Traditionally, a straight run of stairs gets a skirt board
on both sides. The wall skirt runs on the same plane as the
flooring baseboard and gets finished out with the same base
cap. On the open side, the face skirt acts as an apron running
below the treads, and also gets finished out with base —
except here the cap is run upside down.
Wall skirt. I’ve seen old-timers scribe and notch the
wall skirt around each tread. I’ve tried it once or
twice, and it’s come out okay. But it’s tricky, and
if it doesn’t come out right the first time, you can end
up chasing an elusive good fit forever when you try to tune it
up. I don’t think it’s worth it. Instead, I always
leave a gap between my rough stair and the wall by installing a
2x4 between the bottom edge of my first rough stringer and the
wall studs. This leaves room for the drywall to be slipped down
first, followed by a 1x10 wall skirt.
To mark the cuts for the wall skirt, I temporarily tack the
uncut board along the corners of the rough treads (Figure
4: To notch the wall skirt around the landing
framing, the author tacks the wall skirt along the
nosings of the rough treads and marks a level line one
standard rise above the landing floor.
I then set a compass to the distance of one rise and scribe
level cuts at the main floor and the landing floor. This scribe
technique allows the cut wall skirt to slide down flush to the
floor so that its bottom edge will be hidden behind the finish
treads and risers. I use a level to mark a plumb cut line at
the top where the skirt hits the landing. This plumb cut line
intersects the landing level cut line and together they mark a
notch that fits around the landing where it’s attached to
the wall (the landing is not spaced away from the wall the way
the stringers are).
If you’re tying into baseboard that is thinner than
3/4 inch, I recommend you plumb-cut the wall skirt at the top
and bottom to simply catch the baseboard. But, if you’re
using two-piece or 3/4-inch baseboard, you’ll want your
baseboard to continue down the stairs as your wall skirt.
Decide on the height of the baseboard first, then set the skirt
board so the top edges will meet in a smooth transition.
Instead of making a plumb joint, which exposes end grain on the
skirt board, I prefer to make a miter cut. If you know the
theoretical angle, you can simply halve it. If not, you can use
a simple compass technique to manually bisect the angle ().
Face skirt. The face
skirt has level cuts at all tread overhangs and vertical miter
cuts that will tie into the risers (Figure 6).
6: To scribe the face skirt, the author uses a
level to mark true plumb and level cuts for each
sub-riser and sub-tread.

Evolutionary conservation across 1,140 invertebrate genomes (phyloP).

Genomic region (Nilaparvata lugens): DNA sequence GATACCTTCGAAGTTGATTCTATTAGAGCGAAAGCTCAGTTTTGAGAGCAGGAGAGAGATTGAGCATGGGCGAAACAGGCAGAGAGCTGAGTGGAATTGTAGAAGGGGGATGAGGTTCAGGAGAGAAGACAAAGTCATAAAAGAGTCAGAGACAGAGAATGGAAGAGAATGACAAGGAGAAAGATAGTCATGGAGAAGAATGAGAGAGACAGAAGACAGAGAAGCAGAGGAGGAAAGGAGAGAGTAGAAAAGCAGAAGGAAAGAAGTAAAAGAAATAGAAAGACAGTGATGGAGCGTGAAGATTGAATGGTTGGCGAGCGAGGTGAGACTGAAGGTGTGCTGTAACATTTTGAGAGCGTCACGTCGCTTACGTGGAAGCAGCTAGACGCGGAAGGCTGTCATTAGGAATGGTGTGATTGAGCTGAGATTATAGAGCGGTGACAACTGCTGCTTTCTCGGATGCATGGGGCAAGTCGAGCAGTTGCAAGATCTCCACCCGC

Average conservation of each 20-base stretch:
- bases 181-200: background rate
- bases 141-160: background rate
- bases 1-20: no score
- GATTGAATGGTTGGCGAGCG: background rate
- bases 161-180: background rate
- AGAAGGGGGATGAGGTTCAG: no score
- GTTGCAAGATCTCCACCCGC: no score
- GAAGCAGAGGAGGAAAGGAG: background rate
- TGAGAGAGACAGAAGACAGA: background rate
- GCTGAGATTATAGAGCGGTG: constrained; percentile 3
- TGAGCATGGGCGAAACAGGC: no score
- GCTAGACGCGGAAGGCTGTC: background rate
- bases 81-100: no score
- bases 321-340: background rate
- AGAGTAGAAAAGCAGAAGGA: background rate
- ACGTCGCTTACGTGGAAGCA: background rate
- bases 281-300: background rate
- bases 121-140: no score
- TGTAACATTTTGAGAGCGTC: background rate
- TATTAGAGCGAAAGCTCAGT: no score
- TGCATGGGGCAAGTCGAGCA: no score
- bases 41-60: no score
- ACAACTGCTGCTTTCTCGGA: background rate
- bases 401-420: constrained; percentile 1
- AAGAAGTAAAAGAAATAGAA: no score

When installing the face skirt, I nail only along the bottom
edge, so the top is "flapping in the wind." That way, later on,
I can move the top of the board to align it with the miters on
the risers. Don’t forget to glue the ends of the face
skirt to the newel posts.
To cut the face skirt to length, first make a plumb cut
where the skirt meets the bottom newel. I usually cut this to
the theoretical plumb cut for the stair — 36.9 degrees in
this case. Then, I hold it in place and mark the top plumb cut
where it meets the landing newel. At this point, I can’t
assume that my newel posts are perfectly parallel, so I cut the
skirt slightly long, then scribe it to fit with a sharp block
After fitting the face skirt to length, I tack it over the
ends of the rough stair, holding it a little high to allow for
the top corners of the finish risers, which are going to be 3/4
inch proud of the rough riser. I then use a level to mark the
cuts for each rise and run. Because the framing may be slightly
out of square, I center the bubble for each line I mark. Then I
pull the board off, and using the same level, I transfer the
lines back where the cut needs to be made.
These lines are on the inside of the skirt board. The plumb
cuts, which will miter into the risers, will be cut on a
45-degree bevel, and the horizontal cuts will be square. I
start by cutting the miters. This is a right-hand stair (when
you look up the stair, the handrail is on the right-hand side),
so I can cut the miters with a circular saw, which usually has
the blade set to the right. On a left-hand stair, I would need
to use a saw with the blade set on the left side, like most
worm drives. Cutting from the backside of the face skirt, where
the marks are, you can overcut the miters a little in the
corners, because the kerf won’t show through on the face.
This makes it possible to remove the triangles entirely when
making the level cuts.